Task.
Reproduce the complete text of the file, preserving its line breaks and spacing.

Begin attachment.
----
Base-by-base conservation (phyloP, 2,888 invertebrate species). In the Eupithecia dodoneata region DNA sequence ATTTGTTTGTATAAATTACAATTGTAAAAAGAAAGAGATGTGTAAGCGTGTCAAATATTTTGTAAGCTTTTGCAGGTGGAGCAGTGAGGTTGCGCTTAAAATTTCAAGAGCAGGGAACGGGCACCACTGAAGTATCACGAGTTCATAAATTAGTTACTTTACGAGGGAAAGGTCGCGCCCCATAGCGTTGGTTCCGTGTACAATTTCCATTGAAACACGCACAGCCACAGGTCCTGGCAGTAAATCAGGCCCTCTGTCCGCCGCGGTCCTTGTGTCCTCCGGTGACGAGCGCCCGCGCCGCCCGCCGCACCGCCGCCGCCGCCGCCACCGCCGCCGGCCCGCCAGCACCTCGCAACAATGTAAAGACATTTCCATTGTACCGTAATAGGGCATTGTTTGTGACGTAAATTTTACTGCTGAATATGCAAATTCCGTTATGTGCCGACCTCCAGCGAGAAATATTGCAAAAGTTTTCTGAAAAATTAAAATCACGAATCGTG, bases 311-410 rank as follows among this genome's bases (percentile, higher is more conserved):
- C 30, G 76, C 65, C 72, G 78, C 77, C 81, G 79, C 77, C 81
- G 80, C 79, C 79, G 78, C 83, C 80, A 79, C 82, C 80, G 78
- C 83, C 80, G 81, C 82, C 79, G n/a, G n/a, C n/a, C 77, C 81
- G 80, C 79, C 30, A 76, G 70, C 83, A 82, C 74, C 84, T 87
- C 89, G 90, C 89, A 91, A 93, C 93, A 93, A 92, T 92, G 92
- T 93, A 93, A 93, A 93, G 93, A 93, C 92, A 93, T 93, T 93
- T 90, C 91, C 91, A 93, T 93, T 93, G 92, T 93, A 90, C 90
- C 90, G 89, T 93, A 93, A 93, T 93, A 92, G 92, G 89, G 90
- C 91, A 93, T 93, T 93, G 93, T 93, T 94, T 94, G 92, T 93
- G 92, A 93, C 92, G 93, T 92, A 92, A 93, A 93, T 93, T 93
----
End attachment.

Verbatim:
Base-by-base conservation (phyloP, 2,888 invertebrate species). In the Eupithecia dodoneata region DNA sequence ATTTGTTTGTATAAATTACAATTGTAAAAAGAAAGAGATGTGTAAGCGTGTCAAATATTTTGTAAGCTTTTGCAGGTGGAGCAGTGAGGTTGCGCTTAAAATTTCAAGAGCAGGGAACGGGCACCACTGAAGTATCACGAGTTCATAAATTAGTTACTTTACGAGGGAAAGGTCGCGCCCCATAGCGTTGGTTCCGTGTACAATTTCCATTGAAACACGCACAGCCACAGGTCCTGGCAGTAAATCAGGCCCTCTGTCCGCCGCGGTCCTTGTGTCCTCCGGTGACGAGCGCCCGCGCCGCCCGCCGCACCGCCGCCGCCGCCGCCACCGCCGCCGGCCCGCCAGCACCTCGCAACAATGTAAAGACATTTCCATTGTACCGTAATAGGGCATTGTTTGTGACGTAAATTTTACTGCTGAATATGCAAATTCCGTTATGTGCCGACCTCCAGCGAGAAATATTGCAAAAGTTTTCTGAAAAATTAAAATCACGAATCGTG, bases 311-410 rank as follows among this genome's bases (percentile, higher is more conserved):
- C 30, G 76, C 65, C 72, G 78, C 77, C 81, G 79, C 77, C 81
- G 80, C 79, C 79, G 78, C 83, C 80, A 79, C 82, C 80, G 78
- C 83, C 80, G 81, C 82, C 79, G n/a, G n/a, C n/a, C 77, C 81
- G 80, C 79, C 30, A 76, G 70, C 83, A 82, C 74, C 84, T 87
- C 89, G 90, C 89, A 91, A 93, C 93, A 93, A 92, T 92, G 92
- T 93, A 93, A 93, A 93, G 93, A 93, C 92, A 93, T 93, T 93
- T 90, C 91, C 91, A 93, T 93, T 93, G 92, T 93, A 90, C 90
- C 90, G 89, T 93, A 93, A 93, T 93, A 92, G 92, G 89, G 90
- C 91, A 93, T 93, T 93, G 93, T 93, T 94, T 94, G 92, T 93
- G 92, A 93, C 92, G 93, T 92, A 92, A 93, A 93, T 93, T 93